One year on from the Wolfendale Report on Public Understanding of Science a number of initiatives have been enacted to encourage scientists to leave the safety of their research labs and explain science to the masses. But are these initiatives likely to encourage scientists to treat science communication as an important part of their job? On the contrary, current efforts are misguided and ill-informed. Worse still, they threaten to trivialise a potentially important emerging discipline.
Two initiatives now in place can be traced directly to the Wolfendale Report, published one year ago this month. The research councils now actively encourage scientists to become involved in PUS activities by offering grant incentives and running media-training courses. The Office of Science and Technology for its part has published a booklet entitled Going Public, An Introduction to Communicating Science, Engineering and Technology. This "best practice'' guide aims to equip scientists with the skills needed to venture beyond the lab and communicate their work to a wider audience.
The underlying assumption is that scientists themselves are best able to increase the public's awareness and understanding of science. Scientists, in the Government's view, should write more articles for New Scientist and the Guardian; scientists should appear more on radio and TV; scientists should prepare press releases on their latest results. And, with the help of the OST's glossy booklet, scientists can readily achieve these laudable aims.
This thinking betrays a breathtaking arrogance deeply rooted in academia. It arises from the commonly-held belief that the only activity with any degree of intellectual difficulty is research. Teaching, in this view, is second nature to most academics. Activities such as writing popular science articles and giving radio presentations are therefore trivial. As Sir Arnold Wolfendale said at this year's British Association for the Advancement of Science meeting, all scientists can write, and if they can't, "they jolly well should be able to". Given this widespread literary genius among scientists it follows that every scientist should be encouraged to become involved. Hence the OST's logic in producing a glossy "how to'' guide for every scientist in the land.
Would that the OST would listen to Sir Ron Oxburgh who, speaking at the same BA meeting, pointed out that the current pressure on every academic to do research whether they want to do so and whether they are any good at it, "is a waste of time, money and trees''. Current initiatives to press every academic to become involved in public understanding of science, whether they want to do so and whether they are any good at it, guarantee at best mediocrity, at worst disaster.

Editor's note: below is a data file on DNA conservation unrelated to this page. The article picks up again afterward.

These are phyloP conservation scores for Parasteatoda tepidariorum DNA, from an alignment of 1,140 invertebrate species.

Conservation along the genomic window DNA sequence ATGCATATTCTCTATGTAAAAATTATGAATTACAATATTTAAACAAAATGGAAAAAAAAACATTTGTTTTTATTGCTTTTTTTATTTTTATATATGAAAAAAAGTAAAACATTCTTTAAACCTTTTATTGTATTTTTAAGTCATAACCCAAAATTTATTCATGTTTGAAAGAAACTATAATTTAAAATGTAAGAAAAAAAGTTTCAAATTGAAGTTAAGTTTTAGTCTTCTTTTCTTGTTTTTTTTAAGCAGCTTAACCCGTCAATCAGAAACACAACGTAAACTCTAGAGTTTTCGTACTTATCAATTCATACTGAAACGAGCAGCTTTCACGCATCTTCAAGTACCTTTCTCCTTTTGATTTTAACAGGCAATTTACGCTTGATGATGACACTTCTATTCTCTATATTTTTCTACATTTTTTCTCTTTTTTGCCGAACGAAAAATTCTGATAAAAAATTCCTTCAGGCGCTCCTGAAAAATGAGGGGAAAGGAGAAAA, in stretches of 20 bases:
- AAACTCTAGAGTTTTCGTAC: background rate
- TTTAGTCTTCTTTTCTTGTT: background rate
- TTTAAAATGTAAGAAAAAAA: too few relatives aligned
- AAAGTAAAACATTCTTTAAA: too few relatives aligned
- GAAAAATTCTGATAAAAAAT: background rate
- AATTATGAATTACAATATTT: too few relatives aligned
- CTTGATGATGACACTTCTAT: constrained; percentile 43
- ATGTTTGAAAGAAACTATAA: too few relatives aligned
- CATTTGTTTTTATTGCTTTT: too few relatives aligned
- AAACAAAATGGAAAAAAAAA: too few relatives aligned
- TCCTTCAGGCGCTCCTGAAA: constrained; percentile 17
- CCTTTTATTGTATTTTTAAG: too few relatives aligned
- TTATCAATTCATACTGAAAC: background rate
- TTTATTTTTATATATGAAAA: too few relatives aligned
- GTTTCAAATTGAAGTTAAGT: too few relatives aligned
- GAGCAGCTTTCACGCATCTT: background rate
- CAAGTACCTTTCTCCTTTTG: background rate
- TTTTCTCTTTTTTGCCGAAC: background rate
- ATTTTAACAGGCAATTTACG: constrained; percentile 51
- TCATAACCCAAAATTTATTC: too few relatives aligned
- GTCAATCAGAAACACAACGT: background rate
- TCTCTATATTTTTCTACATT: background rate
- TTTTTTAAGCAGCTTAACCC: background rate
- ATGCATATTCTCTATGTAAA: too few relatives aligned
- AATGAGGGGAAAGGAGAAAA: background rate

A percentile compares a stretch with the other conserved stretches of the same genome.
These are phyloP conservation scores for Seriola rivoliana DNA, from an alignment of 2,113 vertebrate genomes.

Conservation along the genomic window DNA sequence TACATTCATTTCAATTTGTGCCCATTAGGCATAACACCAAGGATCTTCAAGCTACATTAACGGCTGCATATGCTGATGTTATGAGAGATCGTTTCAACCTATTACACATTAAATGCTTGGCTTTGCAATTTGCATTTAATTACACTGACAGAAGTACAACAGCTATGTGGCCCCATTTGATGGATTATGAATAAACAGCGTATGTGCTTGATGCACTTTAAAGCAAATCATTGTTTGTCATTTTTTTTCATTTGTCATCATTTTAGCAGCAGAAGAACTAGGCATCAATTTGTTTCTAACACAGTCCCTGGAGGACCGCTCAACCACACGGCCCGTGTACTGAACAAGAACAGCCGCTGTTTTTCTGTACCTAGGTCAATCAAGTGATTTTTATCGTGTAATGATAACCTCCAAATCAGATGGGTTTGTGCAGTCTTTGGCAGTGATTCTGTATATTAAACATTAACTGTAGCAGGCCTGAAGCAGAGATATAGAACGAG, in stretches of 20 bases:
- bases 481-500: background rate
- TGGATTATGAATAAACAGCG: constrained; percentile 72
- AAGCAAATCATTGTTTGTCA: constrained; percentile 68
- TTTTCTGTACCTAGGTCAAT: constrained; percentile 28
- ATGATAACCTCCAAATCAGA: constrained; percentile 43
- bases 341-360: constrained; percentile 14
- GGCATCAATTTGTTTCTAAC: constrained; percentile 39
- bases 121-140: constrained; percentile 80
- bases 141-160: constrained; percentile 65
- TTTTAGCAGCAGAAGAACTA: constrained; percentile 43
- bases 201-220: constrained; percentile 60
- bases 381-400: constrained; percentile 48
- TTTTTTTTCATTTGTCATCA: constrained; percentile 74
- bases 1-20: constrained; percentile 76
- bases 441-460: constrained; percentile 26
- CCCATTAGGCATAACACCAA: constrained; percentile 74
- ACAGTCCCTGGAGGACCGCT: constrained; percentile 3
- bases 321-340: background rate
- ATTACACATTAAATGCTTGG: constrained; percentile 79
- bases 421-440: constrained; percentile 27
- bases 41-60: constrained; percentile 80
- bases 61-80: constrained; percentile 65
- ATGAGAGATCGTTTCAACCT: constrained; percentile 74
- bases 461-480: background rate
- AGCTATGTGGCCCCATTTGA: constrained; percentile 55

However, given that some scientists will have both the desire and the talent, are current initiatives likely to encourage them to become involved in PUS activities? Unfortunately not. The nature of the promotion system within universities means that PUS activities are unlikely to improve a scientist's promotion prospects. Like science itself, university promotion is a communal activity. Advancement comes about by persuading your peers that your activities are of sufficient merit. Most academics believe that the activities which deserve reward are research, teaching and administration - in that order. On this scale Public Understanding of Science does not even register. University scientists today often get scant reward for explaining science to their students never mind to the general public. External influences such as those currently being implemented are therefore unlikely to be effective. What is needed is the training of professional science communicators who will act as intermediaries between scientists and their various publics. Many within the emerging science communication community recognise this fact and are concentrating debate on the qualities which such intermediaries should possess.
Scientists undoubtedly have a role to play in training science communicators. But such training should involve much more than scientific fact. Just as important are an appreciation of the process of science, the psychology of communication, the skills of written and oral presentation, the social and cultural nature of science, and much else yet to be determined.
Professional science communicators with these wide-ranging skills are already being trained in courses such as the MSc in Science Communication at Imperial and that run jointly by Queen's University and Dublin City University. A start has been made and a new discipline is emerging. The best thing government could do to ensure this area's continued growth would be to stop trivialising it by producing glossy booklets advising scientists on how best to dress for television.
Ian Hughes is joint coordinator of the MSc in science communications jointly run by Dublin City University and the Queen's University of Belfast.